According to the Linus Pauling Institute at the University of Oregon the Adequate Intake (AI) of calcium for adults aged 19-50 is 1,000 mg per day.  AI is a recommended value created when an RDA cannot be determined.  That may sound like a lot but if you balance your diet to include more leafy greens it's not that hard to do.  By way of example, one cup of 2% milk provides roughly 297 mg of calcium.  One cup of cooked spinach provides approximately 245 mg.    And,  here's a surprise, four tablespoons of sesame seeds actually provides more calcium than a cup of milk, at 351 mg.  Granted not many of us sit down to eat four tablespoons of sesame seeds at one go but if you use tahini to make a dressing or put it in other dishes, the amounts can add up quickly. This recipe for lemon tahini dressing is one of my favorites.

So eat your dark leafy greens, add spices to your food and boost your calcium.

Be well.

photo courtesy of

Monday, March 2, 2009

high oleic canola oil

I recently received an email from Wayne who wanted to know about high oleic canola oil, which is marketed as trans fat free. He had eaten some foods that had it as one of the ingredients and did not like it at all. He was wondering if I had any information about it.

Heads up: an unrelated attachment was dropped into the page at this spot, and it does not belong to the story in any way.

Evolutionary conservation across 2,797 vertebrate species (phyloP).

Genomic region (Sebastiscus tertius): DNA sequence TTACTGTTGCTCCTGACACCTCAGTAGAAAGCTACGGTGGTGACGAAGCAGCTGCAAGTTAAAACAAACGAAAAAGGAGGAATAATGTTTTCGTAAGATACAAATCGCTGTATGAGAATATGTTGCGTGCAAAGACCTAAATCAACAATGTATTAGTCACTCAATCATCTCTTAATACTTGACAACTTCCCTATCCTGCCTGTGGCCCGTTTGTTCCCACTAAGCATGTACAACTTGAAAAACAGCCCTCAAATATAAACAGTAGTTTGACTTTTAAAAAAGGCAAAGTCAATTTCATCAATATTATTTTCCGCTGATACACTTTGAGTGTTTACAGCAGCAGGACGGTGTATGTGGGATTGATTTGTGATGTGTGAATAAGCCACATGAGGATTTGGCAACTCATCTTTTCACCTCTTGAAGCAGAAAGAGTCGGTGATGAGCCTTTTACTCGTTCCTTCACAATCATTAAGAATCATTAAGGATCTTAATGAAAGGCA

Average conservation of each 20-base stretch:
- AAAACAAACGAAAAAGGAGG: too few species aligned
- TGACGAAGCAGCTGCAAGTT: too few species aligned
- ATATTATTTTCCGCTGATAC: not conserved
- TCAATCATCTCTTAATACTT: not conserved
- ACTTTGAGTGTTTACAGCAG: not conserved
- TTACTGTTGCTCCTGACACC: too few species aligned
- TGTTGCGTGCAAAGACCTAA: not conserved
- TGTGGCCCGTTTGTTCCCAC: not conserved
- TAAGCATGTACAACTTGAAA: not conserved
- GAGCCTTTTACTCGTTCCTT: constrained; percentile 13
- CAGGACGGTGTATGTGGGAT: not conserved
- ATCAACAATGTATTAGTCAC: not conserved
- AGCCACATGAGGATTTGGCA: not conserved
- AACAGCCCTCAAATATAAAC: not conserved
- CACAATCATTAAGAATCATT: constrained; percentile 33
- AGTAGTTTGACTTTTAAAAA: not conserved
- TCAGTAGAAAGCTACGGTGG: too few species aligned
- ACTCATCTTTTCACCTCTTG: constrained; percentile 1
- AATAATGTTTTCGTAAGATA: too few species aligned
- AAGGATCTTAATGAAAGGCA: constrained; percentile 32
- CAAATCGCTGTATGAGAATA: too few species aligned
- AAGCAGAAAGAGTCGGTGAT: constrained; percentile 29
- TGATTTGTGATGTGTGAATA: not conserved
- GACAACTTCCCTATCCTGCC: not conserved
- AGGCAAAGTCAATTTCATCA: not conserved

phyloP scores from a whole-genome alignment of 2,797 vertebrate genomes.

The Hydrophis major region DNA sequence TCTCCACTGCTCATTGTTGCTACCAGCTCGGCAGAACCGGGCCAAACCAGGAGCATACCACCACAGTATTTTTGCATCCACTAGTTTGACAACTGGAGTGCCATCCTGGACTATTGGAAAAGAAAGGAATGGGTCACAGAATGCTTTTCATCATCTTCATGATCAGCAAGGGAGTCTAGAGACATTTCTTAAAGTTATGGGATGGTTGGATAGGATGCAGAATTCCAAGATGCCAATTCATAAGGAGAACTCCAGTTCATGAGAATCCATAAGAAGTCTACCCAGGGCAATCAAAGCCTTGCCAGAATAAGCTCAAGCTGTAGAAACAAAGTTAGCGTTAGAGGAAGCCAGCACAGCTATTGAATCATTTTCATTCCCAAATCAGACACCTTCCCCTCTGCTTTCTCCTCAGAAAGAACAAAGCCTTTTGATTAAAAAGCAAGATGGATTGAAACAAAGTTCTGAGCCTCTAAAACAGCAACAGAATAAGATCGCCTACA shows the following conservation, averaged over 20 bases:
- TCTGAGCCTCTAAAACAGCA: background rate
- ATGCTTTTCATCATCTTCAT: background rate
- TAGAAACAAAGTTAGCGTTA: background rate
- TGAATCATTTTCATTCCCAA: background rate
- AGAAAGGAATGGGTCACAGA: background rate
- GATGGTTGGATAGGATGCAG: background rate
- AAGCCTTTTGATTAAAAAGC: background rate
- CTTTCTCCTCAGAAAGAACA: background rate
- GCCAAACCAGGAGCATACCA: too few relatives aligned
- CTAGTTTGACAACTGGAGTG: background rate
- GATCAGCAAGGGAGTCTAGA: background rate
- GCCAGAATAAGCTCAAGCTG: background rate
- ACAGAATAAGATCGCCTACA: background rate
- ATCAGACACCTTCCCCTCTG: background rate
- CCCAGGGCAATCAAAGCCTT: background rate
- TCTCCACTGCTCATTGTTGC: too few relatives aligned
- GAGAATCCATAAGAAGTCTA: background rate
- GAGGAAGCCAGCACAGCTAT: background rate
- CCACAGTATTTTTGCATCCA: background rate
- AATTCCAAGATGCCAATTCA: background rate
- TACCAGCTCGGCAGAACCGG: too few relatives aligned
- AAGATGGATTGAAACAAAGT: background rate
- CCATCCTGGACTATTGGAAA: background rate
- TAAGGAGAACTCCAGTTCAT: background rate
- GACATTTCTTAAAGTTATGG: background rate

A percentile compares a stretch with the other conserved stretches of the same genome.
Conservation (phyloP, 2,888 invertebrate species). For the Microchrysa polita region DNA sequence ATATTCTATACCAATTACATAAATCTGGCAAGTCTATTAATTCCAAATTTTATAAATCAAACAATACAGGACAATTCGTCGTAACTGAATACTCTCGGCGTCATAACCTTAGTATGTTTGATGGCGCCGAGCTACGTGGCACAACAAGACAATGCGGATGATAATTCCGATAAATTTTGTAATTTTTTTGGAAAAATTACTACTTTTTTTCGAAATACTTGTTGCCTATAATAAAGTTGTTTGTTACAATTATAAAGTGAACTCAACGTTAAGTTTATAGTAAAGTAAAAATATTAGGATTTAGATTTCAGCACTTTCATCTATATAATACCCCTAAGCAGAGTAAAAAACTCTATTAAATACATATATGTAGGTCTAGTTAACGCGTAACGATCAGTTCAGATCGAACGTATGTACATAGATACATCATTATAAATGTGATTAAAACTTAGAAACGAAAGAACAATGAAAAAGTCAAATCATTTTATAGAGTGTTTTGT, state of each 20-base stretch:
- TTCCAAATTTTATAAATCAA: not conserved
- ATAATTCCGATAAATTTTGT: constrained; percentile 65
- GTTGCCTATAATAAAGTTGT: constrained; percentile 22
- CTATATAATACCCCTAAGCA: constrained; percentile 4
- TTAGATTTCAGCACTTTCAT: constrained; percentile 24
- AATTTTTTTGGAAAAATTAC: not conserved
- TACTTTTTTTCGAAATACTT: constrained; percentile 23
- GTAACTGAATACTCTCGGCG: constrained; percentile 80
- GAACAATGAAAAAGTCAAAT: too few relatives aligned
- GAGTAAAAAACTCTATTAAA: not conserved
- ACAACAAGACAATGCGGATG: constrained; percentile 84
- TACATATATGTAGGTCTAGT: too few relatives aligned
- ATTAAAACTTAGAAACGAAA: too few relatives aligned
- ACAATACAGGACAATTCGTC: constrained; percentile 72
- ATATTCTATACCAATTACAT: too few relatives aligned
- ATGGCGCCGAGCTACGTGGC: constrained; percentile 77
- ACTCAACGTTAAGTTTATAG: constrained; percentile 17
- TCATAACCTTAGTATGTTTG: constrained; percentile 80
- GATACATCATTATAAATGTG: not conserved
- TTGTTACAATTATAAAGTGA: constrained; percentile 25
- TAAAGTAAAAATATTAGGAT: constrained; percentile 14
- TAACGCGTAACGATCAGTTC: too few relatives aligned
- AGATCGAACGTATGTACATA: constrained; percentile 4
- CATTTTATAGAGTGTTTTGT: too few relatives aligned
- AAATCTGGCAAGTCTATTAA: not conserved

Trans fat free oils are those which are either naturally without trans fat or that have not been hydrogenated to increase the saturation factor. Margerine is a prime example of fat that has been transformed to make it have a longer shelf life. Oleic acid provides some stability to the oils and so scientists are breeding high oleic acid strains of things like corn and canola. With the exception of high oleic sunflower oil I have not been able to find clear evidence that these other oils are not genetically modified rather than the result of a direct breeding program. My recommendation is to choose organic oils, which means there will be no GMO and no pesticides.

Be well.

Sunday, March 1, 2009

amino acids

Recently I wrote a post about meatless meals where I suggested adding beans to the diet.  If you are a meat eater who is simply trying to eat less meat this is a fine way to supplement the diet, although the information below is also important.

If you are switching to becoming, or already are, a vegetarian or a vegan it becomes a little more complex.  Not difficult by any means, but you do need to put more thought into what you eat.